“We would not be shocked to see a competitive bid from EMC (or by way of VMware) as a defensive move to primarily keep Dell out of the high-end, scale-out, SAN marketplace,” Daryanani wrote in a note to clients. “EMC would likely view a winning bid from Dell for 3PAR as most negative, as it would add a fourth, large competitor in the high-end SAN market. In addition, given Dell’s OEM/reseller relationship with EMC since October 2001, Dell has intimate knowledge of a large segment of EMC customer environments. Therefore, if Dell were successful in acquiring 3PAR, we believe EMC would likely scuttle its reseller/OEM relationship with Dell, as Dell would likely target EMC’s midrange and high-end enterprise storage customers’ environments with the 3PAR products.”
Daryanani said NetApp would probably find 3PAR too expensive to make a bid, and he doesn’t expect larger vendors such as IBM, Oracle, Hitachi Data Systems, Cisco, or Fujitsu to get involved. Some in the industry have speculated that Oracle was Company A in 3PAR’s previous filing. That was the company that showed some interest in an acquisition but declined to bid. Daryanani pointed to Oracle’s recent acquisition of Sun and Oracle CEO Larry Ellison’s heavy investment in private SAN vendor Pillar Data as reasons why Oracle is unlikely to bid on 3PAR.]]>
The document lists Dell, Company A and Company B as the interested parties. Company B made an offer July 23, and is apparently Hewlett Packard based on HP’s claim that Monday’s $1.6 billion offer was not its first for 3PAR. Company A first talked to 3PAR about a “commercial relationship” – likely an OEM deal — and asked to be contacted if 3PAR put itself up for sale. But after offers from Dell and Company B, Company A declined to bid. 3PAR also reached out to a Company C, but that company was not interested in a deal.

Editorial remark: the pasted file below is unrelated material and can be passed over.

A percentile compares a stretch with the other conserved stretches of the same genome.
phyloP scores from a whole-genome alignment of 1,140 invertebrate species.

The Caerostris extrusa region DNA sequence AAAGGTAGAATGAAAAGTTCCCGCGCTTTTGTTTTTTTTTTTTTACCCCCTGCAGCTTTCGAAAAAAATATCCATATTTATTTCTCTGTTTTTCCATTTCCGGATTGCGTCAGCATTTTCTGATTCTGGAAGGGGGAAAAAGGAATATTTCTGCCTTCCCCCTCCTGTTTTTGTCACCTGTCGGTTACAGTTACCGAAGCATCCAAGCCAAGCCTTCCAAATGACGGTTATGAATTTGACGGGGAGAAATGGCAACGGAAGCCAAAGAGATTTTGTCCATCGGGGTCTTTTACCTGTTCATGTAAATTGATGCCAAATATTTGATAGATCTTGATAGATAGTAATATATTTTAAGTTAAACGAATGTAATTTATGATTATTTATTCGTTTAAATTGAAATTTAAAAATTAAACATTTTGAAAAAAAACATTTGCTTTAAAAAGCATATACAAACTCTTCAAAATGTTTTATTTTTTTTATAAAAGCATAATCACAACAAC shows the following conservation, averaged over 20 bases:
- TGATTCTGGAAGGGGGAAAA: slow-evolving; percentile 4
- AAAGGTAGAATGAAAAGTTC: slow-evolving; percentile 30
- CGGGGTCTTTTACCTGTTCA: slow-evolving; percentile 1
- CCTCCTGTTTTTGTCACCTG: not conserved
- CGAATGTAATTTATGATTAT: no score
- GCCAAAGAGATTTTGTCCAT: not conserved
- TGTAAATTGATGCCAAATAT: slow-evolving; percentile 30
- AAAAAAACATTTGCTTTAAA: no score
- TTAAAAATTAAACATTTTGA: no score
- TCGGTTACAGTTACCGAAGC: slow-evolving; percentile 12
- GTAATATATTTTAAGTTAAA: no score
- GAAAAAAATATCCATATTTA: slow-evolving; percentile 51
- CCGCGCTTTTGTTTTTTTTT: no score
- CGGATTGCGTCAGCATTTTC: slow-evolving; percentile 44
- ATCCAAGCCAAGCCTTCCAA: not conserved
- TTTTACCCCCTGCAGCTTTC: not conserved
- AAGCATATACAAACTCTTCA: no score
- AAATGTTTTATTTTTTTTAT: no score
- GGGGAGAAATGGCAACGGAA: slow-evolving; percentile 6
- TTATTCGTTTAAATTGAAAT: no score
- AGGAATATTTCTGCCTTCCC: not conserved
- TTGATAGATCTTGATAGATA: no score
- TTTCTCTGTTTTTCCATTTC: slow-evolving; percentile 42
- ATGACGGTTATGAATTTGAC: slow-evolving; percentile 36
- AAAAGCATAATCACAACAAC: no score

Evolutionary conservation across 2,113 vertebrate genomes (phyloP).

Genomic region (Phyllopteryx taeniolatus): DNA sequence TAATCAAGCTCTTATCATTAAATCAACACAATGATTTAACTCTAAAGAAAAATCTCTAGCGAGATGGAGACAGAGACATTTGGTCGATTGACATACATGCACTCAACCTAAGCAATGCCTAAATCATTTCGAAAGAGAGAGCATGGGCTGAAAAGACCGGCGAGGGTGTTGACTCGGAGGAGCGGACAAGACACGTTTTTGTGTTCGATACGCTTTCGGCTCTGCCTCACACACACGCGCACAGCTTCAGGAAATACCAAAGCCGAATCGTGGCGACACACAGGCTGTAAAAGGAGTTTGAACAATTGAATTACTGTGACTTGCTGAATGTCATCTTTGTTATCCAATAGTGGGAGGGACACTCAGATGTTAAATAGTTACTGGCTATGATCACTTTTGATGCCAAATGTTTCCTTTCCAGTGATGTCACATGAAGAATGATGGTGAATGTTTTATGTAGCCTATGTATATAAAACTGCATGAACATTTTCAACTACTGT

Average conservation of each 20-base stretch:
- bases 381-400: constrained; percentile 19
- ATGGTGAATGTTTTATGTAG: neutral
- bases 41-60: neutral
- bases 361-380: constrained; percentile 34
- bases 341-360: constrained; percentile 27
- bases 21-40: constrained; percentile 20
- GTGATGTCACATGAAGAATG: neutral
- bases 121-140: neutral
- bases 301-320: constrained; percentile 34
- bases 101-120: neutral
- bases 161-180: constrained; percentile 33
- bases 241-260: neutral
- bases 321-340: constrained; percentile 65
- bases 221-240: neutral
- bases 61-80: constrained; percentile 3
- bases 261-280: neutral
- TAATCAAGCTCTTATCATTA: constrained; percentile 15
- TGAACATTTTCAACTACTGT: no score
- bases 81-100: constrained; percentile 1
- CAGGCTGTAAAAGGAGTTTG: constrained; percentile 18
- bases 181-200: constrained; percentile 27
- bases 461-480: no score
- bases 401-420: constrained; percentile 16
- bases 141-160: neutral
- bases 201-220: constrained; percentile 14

3PAR CEO Dave Scott first talked to Company A executives May 3. Scott then met with Michael Dell and Dell SVP of corporate strategy Dave Johnson May 7. Company B contacted Scott July 8 to discuss “a possible business combination” between the companies.
Company B made a non-disclosed non-binding offer to acquire 3PAR on July 23, and Dell made its first non-binding offer of $15 to $17 on July 30. 3PAR asked Dell for $18.25 per share on July 31 and Dell made its $18 per share offer the following day. Company B declined to make another bid, and 3PAR agreed on an exclusive negotiation period with Dell through Aug. 15. The two companies agreed on the $18 per share deal on Aug. 15, and made the deal public the following morning.
The filing also said Dell and 3PAR discussed a reseller agreement beginning late last year.
Dell has yet to say whether it will raise its bid to beat the counter offer of HP (or should we say Company B?)]]>
HP outbid Dell today for the thin provisioning storage pioneer. HP offered $24 per share in cash for a total of $1.6 billion, trumping Dell’s bid of $18 per share and $1.15 billion made public last week.
HP’s offer was approved by the board, and it hopes to close the deal by the end of the year. A letter from HP chief strategy and technology officer to 3PAR Dave Scott revealed that HP made a previous offer for 3PAR, which apparently was below Dell’s bid.
“We’ve been working on this deal for some time,” HP storage chief Dave Donatelli said today during a conference call with financial analysts. “It’s been part of an active M&A process.”